And here we get to the crux of it: Spielberg isn't that great with the big dance numbers. Choreographer Justin Peck has ably created some dynamic dancing that pays tribute to Robbins while also standing on its own, but it often appears as though it was created in a vacuum, instead of being a collaboration with cinematographer Janusz Kaminski. While the camera usually follows the dancing very well, the angles and movement never maximize the cinematic potential of the dancers' movement, presenting it instead of engaging with it. When combined with Spielberg's propensity to cut away from the dancing to focus on the faces of not only the dancers but the people watching and cheering them on, it robs the dancing of the energy it needs to match the build of the music, leaving the audience hanging. Smaller numbers like "Cool" (which takes place on a pier littered with holes) and "Gee, Officer Krupke" work much better, with the camera dynamically capturing the energy of the small groups of performers, but "America" and "The Dance at The Gym" feel shot and cut like any regular dialogue scene, failing at the most basic elements of musical filmmaking style.
Spielberg's unease with the musical genre can also be felt in the film's tenuous relationship with the artifice of musicals. The gritty style of the opening shots (and of production designer Adam Stockhausen's evocative sets) makes the dancing of the film's prologue feel more ridiculous than in 1961, which had an element of fantasy given the color-coded, larger-than-life mise-en-scene. When the dancing breaks out into actual fighting, the realistic style helps raise the stakes - the gangs feel viscerally dangerous in a way they never did in 1961 - but Spielberg never finds a way of melding that realism together with the artifice required of a musical that works. Kaminski's cinematography doesn't help, with a lot of diffuse light creating distracting lens flares (something that only works during "One Hand, One Heart," with a heavy assist from the location shooting in upper Manhattan). Kaminski can still create memorable images - a puddle of water has never looked so good - but the digital sheen and color grading here feels off; crisp but desaturated in a way that emphasizes the film's uneasy marriage of artifice and reality.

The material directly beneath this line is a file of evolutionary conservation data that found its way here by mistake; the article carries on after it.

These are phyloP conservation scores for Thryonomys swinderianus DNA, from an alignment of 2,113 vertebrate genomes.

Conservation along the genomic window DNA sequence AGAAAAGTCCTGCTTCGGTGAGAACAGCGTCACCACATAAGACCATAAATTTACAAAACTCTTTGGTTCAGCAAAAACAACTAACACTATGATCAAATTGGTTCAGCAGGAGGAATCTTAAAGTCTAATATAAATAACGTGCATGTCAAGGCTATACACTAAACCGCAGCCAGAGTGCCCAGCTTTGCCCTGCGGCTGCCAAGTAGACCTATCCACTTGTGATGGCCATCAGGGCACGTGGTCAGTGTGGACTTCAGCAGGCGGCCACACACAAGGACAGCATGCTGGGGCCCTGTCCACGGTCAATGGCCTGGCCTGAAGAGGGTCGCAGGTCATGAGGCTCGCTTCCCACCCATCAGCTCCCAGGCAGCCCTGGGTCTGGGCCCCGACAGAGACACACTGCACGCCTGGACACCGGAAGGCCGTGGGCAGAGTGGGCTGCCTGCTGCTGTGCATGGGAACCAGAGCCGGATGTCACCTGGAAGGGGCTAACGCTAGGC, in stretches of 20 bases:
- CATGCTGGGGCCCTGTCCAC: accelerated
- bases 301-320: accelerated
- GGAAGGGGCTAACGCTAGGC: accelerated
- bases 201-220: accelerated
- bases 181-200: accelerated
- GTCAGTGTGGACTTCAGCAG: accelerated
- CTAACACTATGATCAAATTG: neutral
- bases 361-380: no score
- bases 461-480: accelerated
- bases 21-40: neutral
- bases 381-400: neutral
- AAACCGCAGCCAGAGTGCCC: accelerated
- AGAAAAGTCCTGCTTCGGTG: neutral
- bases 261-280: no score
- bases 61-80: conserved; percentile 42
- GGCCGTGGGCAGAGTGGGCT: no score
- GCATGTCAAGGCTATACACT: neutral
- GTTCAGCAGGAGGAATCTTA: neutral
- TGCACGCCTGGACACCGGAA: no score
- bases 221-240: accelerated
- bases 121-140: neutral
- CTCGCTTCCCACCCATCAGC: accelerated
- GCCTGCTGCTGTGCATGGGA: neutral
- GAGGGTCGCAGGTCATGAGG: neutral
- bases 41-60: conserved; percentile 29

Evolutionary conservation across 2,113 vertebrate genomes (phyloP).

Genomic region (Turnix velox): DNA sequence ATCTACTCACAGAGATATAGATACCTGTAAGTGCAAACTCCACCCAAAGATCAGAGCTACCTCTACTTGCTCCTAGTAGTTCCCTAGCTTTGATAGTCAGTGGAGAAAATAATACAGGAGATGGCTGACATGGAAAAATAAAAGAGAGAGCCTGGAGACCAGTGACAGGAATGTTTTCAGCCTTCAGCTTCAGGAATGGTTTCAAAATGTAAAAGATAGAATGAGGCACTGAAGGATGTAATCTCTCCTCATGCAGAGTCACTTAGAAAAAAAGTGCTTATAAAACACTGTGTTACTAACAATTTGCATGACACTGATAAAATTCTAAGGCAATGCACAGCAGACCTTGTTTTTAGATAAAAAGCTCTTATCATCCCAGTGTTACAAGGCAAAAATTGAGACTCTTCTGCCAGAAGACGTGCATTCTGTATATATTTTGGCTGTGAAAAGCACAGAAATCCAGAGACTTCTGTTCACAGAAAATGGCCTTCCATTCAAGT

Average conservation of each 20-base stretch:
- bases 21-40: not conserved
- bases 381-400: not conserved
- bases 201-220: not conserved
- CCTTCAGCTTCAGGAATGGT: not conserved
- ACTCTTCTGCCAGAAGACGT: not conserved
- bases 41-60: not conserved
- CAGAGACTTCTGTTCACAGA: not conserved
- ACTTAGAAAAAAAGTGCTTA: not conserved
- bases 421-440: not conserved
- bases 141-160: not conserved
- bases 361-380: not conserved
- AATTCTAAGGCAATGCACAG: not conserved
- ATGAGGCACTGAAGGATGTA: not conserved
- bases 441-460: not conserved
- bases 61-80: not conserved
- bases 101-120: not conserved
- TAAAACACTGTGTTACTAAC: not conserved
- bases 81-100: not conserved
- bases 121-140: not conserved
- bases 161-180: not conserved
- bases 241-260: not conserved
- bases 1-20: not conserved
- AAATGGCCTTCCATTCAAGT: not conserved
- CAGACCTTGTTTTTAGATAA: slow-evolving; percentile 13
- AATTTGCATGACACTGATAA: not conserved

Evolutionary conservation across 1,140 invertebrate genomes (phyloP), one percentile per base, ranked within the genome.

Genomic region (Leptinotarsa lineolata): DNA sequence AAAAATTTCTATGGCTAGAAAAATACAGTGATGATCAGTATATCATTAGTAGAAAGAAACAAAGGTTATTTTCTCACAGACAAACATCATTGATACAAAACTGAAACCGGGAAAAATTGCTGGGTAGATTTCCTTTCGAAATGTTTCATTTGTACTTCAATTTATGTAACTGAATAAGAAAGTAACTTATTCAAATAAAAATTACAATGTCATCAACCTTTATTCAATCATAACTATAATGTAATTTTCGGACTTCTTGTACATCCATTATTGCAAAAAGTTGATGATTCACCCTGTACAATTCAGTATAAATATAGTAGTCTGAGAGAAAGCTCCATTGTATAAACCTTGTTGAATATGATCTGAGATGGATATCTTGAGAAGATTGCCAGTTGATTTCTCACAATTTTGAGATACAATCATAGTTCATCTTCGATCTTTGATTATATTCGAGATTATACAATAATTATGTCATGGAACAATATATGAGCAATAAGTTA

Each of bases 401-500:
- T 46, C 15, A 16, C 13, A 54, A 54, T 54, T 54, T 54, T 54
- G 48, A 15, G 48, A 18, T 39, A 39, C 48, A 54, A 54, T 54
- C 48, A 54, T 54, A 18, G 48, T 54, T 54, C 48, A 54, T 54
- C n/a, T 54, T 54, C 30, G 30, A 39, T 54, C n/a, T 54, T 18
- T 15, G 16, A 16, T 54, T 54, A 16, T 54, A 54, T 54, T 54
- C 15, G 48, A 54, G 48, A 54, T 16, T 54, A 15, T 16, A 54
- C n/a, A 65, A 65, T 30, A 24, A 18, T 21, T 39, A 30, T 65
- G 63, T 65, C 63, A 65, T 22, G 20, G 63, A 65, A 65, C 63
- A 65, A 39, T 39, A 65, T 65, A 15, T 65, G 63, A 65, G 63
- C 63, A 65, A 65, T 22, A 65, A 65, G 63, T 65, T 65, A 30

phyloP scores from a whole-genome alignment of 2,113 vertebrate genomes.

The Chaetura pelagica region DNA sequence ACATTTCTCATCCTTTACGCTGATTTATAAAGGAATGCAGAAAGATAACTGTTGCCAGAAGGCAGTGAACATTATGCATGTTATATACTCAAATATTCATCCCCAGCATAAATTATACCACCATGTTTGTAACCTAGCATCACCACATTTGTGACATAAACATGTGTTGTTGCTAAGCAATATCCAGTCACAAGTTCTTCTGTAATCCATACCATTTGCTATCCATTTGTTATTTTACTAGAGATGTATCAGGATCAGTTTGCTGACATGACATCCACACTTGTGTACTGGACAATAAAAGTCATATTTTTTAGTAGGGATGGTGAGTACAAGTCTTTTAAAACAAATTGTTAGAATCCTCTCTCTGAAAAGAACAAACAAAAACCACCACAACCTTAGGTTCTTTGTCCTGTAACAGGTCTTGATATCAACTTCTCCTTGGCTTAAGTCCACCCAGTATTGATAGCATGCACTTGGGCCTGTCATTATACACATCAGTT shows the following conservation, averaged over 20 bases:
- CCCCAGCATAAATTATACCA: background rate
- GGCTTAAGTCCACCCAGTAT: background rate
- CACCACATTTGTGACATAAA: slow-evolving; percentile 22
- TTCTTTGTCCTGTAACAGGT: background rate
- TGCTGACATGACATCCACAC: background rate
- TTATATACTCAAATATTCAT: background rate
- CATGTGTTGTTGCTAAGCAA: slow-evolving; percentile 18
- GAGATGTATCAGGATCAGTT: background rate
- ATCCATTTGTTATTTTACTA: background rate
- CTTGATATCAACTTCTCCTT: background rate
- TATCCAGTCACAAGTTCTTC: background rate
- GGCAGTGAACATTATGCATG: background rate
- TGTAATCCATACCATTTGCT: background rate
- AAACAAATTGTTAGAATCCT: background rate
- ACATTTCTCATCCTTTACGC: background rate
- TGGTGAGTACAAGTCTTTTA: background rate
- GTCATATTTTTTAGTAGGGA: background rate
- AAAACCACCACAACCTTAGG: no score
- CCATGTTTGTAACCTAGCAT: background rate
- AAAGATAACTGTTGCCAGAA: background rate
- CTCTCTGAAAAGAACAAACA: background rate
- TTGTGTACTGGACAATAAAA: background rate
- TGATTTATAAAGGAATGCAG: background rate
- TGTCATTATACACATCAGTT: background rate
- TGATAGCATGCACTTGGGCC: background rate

Despite this, Spielberg's "West Side Story" still works. Kushner's screenplay recontextualizes a few of the songs in ways that make them work better than in both the 1961 film and the stage musical, almost single-handedly saving "I Feel Pretty" by adding a layer of satire on top. He also gives us a deeper relationship with the characters by spelling out their backstories and fleshing out the world around them, making the tragedy of the second act more emotionally impactful. The performers respond in kind, turning in performances that aim straight for the heart. Thanks to the screenplay and the way it is performed, this "West Side Story" feels more complex and well-rounded than previous iterations, which allows it to speak to the current moment without ever beating the audience over the head with it. That's quite a feat, one that marks the film as a prime example of how to go about remaking a classic. It's a shame that the filmmaking itself never reaches the ecstatic heights of the original.